While inaugurating the ‘Saniwall’ virtually in five Wards, Mr. Laxmikanta Jethi, Additional Commissioner, said that “CFAR and the community representatives have done a very remarkable job of helping us to set up the Saniwall as it will mirror all the problems and achievements so that we not only construct sanitation facilities but also address grievances and change behavior. On World Toilet Day we should take practical steps, implement our commitments and make a clear pathway and the city must lead in the providing safe sanitation to all,” he added,
In the spirit of inclusive sanitation, twelve SATO-manufactured toilet pans were conferred to persons with disabilities, elderly and transgender persons by Additional Commissioner and Deputy Commissioner, BMC and Meera Parida, Member, National Council for Transgender Persons.
In her concluding address, Ms. Akhila Sivadas, Executive Director, CFAR, said that, “the time had come for BMC to recognize representatives of Single Window Forum and Community Management Committee as a Resource team that will collaborate with BMC and government in not only identifying communities without access to services and linking them to it but also in galvanizing the community to take ownership and its share of responsibility in changing behaviors and in safeguarding the services”.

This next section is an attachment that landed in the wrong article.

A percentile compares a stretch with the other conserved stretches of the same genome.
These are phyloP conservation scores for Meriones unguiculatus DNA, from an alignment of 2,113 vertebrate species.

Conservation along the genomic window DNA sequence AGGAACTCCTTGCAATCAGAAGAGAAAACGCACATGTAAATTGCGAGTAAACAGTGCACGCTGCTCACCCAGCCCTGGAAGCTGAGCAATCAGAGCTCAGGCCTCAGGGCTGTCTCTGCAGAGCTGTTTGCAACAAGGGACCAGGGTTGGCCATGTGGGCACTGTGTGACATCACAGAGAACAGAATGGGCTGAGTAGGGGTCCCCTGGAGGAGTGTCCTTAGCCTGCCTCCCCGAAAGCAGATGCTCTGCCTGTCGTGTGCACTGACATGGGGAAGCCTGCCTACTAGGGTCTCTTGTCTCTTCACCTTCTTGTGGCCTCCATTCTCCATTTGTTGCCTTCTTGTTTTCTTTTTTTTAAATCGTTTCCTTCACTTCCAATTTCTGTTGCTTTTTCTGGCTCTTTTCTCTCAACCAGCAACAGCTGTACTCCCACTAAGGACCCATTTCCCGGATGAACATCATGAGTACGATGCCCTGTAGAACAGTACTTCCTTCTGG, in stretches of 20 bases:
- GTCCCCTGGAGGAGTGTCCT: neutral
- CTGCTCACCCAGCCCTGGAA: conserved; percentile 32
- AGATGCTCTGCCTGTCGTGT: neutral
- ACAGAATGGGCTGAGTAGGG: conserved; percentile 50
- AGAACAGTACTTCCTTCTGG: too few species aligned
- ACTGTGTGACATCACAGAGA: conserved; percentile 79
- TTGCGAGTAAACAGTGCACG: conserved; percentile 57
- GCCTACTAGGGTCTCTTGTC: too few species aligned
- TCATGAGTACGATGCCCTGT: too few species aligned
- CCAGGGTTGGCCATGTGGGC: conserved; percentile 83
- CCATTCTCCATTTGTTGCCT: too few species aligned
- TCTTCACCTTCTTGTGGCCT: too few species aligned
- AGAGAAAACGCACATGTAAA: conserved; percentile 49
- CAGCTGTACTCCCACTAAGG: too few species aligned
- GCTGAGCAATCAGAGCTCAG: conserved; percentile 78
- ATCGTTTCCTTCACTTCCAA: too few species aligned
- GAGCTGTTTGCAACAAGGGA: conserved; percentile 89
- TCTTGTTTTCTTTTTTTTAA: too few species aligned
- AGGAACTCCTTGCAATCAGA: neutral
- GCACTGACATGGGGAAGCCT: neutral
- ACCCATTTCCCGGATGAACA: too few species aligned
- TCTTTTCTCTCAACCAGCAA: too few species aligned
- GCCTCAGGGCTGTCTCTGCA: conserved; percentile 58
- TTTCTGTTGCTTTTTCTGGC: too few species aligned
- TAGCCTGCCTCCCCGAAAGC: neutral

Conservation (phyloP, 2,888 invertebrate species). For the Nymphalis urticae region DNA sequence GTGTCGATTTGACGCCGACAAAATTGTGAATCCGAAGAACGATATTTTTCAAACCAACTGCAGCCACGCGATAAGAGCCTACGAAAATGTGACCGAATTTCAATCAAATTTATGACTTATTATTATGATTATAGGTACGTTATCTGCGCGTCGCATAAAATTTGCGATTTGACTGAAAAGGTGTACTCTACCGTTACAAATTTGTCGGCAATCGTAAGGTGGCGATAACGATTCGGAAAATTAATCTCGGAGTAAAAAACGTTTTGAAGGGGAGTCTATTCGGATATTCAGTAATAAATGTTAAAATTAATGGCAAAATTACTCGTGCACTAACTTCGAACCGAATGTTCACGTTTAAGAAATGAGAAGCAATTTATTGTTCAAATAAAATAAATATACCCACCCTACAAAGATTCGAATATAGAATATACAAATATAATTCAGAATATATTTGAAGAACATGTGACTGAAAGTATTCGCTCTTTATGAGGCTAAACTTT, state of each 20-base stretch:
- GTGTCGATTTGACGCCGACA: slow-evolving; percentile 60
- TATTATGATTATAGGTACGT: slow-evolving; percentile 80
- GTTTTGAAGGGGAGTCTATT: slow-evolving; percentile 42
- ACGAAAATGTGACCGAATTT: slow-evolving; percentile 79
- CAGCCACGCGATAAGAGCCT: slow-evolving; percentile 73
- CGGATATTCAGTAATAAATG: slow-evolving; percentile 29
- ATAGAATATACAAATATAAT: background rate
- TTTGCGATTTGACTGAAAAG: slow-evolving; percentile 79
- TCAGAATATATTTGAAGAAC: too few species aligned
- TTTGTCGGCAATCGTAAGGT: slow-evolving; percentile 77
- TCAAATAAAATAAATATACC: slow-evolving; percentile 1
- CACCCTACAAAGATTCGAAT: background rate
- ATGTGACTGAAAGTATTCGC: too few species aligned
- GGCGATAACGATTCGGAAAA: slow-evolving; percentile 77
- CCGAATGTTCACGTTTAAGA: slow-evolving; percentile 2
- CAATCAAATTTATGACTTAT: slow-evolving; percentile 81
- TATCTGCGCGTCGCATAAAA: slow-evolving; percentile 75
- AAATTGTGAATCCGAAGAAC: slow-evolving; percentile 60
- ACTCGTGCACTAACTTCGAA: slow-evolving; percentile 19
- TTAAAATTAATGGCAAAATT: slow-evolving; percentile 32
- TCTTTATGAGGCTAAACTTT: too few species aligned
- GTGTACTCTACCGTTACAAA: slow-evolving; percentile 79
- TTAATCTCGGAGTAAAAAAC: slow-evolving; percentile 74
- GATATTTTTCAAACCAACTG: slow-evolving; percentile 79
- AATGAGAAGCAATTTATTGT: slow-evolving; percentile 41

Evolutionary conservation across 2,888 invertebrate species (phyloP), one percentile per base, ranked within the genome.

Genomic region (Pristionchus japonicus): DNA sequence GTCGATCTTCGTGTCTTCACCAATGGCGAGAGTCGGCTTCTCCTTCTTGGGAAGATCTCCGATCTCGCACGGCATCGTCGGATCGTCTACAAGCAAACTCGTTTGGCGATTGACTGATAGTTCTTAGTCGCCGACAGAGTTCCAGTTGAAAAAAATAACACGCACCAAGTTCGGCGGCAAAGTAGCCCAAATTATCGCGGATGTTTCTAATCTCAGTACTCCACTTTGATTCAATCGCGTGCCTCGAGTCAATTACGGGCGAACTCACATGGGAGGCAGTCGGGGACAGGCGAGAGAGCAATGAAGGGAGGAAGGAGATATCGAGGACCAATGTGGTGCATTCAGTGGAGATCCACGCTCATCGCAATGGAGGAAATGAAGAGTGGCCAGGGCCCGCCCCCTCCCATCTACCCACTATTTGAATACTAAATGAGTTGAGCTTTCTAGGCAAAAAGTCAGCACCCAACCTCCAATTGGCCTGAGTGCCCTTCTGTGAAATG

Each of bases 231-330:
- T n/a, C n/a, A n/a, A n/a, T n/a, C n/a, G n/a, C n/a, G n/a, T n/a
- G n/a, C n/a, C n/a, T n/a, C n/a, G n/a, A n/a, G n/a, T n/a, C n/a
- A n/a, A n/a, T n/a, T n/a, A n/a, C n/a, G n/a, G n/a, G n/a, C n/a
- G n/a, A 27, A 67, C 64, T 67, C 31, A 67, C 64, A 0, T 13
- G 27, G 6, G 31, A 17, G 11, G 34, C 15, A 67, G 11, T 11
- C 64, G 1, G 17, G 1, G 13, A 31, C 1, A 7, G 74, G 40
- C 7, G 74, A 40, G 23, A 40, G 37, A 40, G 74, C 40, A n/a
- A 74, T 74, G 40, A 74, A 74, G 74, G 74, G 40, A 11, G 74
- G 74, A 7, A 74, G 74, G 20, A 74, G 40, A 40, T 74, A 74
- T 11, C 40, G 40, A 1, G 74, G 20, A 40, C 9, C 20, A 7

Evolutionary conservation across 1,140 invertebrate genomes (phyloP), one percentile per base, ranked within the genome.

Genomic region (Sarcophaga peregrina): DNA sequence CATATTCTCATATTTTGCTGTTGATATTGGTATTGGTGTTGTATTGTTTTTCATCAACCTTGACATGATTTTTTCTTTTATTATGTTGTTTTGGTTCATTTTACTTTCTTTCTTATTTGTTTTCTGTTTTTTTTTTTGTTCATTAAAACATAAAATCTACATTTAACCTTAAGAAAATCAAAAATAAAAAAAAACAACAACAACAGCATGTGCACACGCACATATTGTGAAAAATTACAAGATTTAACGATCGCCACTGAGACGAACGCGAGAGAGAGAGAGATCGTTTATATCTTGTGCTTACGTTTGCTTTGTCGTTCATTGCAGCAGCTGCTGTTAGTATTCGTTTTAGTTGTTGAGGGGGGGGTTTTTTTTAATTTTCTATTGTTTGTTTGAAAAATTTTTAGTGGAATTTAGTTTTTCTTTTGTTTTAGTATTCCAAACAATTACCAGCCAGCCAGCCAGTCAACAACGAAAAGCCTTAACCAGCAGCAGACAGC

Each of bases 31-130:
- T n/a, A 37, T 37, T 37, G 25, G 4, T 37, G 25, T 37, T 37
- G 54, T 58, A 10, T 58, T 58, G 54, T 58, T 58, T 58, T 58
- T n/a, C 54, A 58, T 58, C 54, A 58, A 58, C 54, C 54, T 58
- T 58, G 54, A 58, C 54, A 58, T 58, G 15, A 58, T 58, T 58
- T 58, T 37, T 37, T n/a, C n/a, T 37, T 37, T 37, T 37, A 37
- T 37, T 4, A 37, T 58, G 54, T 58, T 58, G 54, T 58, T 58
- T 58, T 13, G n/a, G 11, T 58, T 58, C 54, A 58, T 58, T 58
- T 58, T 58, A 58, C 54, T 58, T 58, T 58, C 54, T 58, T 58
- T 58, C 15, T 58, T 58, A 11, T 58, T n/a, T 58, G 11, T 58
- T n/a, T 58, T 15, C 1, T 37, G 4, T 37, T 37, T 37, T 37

On inclusive sanitation, Mr. Swagat Jhankar-Mallick, disability activist, CFAR asked as to when is it will be possible to ensure full-fledged access to sanitation for persons with disabilities, as he felt that much needed to be done on this issue.
Agreeing with this, Dr Sanyaashhi Behera, DSSO, SSEPD stated, “Many urban poor disabled persons do not have space so it is difficult to make toilets for them. Community toilets do not have options of wheelchair and ramps. It costs 25% more for making disable-friendly toilets. According the Right of Persons with Disabilities Act, they have a legal right to disable-friendly toilet. But we do not have budget allocations for these special needs. Due to the pandemic disabled faced a great difficulty when accessing toilets so we demand that extra 25 percent is provided to those who have space to make toilet.”
Reflecting about the challenges faced by the elderly, Ms. Bharati Chakra, HelpAge India, said that, “along with accessible, affordable toilets, the elderly need emotional, empathy, care and support”.